FTC: children’s apps share “alarming” amount of data
Apps designed for children are grabbing an “alarming” amount of private information without alerting parents, according to a report from the US Federal Trade Commission.
In a report – Mobile Apps for Kids: Disclosures Still Not Making the Grade – looking into children’s apps and controls for parents, the FTC criticised app makers for failing to inform children and parents over information shared with ad networks, data analytics firms and other third parties.
“Our study shows that kids’ apps siphon an alarming amount of information from mobile devices without disclosing this fact to parents,” said FTC chairman Jon Leibowitz of results that included the Apple and Android platforms.
All of the companies in the mobile app space, especially the gatekeepers of the app stores, need to do a better job
“All of the companies in the mobile app space, especially the gatekeepers of the app stores, need to do a better job.”
Of the 400 apps under scrutiny, only 20% warned about the privacy policies associated with the software on the app’s promotion page, on the developer website, or within the app.
“Even more troubling, the results showed that many of the apps shared certain information with third parties – such as device ID, geolocation, or phone number – without disclosing that fact to parents,” the FTC said.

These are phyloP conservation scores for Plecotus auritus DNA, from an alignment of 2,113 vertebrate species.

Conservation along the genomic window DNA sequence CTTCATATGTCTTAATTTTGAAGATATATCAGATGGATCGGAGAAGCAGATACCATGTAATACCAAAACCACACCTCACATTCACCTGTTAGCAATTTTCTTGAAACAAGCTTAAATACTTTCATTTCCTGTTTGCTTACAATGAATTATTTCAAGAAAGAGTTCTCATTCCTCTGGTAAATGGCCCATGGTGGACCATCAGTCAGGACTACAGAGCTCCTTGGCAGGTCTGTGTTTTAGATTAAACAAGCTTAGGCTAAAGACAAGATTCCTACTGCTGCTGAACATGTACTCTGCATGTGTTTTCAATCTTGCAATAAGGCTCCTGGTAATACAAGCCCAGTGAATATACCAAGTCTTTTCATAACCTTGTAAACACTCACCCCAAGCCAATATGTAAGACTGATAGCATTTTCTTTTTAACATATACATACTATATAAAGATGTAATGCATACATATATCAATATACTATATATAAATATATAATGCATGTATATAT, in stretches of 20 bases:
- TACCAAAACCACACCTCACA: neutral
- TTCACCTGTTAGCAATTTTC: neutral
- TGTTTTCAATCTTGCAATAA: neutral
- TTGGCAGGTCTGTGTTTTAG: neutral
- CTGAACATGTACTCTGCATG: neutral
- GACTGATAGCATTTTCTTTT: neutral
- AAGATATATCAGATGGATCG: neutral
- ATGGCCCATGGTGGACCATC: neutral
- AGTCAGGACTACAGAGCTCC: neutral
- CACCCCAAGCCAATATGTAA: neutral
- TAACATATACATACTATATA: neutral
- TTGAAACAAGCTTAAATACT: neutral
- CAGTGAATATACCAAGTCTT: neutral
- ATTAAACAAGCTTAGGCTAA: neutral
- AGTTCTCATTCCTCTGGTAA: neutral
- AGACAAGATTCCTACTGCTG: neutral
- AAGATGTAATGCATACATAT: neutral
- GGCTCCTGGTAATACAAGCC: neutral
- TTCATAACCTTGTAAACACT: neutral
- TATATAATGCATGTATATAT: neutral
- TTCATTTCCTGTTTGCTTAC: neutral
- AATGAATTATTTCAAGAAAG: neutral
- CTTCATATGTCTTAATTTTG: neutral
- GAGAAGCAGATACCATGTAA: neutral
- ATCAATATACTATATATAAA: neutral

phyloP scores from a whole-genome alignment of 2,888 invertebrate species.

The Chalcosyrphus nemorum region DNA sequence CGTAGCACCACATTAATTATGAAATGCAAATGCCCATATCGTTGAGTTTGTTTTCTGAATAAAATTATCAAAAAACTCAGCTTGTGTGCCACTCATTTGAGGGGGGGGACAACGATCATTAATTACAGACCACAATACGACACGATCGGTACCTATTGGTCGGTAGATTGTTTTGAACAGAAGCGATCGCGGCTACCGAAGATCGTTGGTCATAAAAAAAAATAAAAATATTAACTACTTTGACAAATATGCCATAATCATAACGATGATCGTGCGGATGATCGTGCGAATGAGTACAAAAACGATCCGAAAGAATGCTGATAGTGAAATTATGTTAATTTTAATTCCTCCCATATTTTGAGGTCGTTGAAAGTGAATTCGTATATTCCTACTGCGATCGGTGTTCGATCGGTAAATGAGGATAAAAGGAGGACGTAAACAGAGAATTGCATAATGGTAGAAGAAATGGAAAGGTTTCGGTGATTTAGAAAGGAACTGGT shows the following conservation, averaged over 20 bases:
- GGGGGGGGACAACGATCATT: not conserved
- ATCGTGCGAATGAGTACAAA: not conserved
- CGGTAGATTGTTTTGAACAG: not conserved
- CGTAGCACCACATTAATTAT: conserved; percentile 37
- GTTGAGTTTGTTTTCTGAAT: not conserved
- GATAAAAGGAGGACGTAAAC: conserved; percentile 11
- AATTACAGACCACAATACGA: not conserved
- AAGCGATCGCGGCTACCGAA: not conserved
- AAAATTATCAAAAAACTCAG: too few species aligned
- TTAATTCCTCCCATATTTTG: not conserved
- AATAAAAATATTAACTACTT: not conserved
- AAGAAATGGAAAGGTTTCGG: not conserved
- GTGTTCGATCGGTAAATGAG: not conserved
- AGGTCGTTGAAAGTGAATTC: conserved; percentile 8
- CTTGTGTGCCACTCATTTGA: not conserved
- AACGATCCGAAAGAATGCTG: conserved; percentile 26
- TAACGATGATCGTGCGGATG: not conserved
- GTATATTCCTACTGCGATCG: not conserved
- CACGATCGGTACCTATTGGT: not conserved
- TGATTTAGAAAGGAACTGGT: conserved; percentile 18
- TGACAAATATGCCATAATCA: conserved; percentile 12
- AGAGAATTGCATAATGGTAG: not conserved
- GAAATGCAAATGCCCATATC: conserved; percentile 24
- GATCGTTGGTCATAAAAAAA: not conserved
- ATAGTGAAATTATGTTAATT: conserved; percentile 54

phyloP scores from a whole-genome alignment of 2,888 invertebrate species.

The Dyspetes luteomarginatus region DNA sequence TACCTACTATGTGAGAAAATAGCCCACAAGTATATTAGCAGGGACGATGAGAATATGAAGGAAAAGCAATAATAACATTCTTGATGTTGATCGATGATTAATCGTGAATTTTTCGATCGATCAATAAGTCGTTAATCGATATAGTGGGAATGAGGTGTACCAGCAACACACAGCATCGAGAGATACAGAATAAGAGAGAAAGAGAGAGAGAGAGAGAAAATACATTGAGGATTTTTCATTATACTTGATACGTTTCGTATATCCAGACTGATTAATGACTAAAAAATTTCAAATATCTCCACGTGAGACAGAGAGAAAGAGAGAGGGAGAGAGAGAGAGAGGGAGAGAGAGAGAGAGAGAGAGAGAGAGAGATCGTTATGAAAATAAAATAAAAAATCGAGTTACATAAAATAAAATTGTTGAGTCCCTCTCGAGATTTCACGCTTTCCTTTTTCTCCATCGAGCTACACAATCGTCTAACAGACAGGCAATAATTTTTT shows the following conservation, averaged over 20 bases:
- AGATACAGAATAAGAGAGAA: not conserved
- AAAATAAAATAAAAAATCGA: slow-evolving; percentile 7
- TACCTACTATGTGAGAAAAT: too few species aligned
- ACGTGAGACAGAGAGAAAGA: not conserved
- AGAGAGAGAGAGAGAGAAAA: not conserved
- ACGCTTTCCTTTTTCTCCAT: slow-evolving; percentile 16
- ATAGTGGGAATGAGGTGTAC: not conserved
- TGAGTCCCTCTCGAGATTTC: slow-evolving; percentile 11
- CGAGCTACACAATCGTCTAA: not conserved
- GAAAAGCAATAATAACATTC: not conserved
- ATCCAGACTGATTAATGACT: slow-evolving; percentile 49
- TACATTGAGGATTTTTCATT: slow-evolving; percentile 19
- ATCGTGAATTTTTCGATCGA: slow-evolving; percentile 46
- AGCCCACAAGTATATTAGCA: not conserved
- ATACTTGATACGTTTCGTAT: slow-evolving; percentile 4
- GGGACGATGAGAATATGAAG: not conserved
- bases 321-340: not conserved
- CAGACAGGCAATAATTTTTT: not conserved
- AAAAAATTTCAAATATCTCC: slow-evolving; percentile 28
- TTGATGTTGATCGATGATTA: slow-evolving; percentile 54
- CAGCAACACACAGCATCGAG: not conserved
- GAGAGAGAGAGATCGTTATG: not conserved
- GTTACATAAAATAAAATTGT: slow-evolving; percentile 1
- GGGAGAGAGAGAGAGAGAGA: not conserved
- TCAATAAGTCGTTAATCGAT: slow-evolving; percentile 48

With almost one in five apps for children allowing in-app payments, the report also called on Apple and Google to do more to warn parents of the potential costs.
“Prices ranged from $0.99 to $29.99 – and although both stores provided certain indicators when an app contained in-app purchasing capabilities, these indicators were not always prominent and, even if noticed, could be difficult for many parents to understand.”
Some apps were deliberately misleading, with privacy policies that claimed not to share data, but were beaming a huge collection of information to third parties.
“One app that transmitted device ID, geolocation, and phone number to multiple advertising networks had a troubling privacy disclosure stating that the app does not share information with third parties,” the FTC found.
The FTC also said the wording of privacy policies and notification made it hard to understand what they actually meant.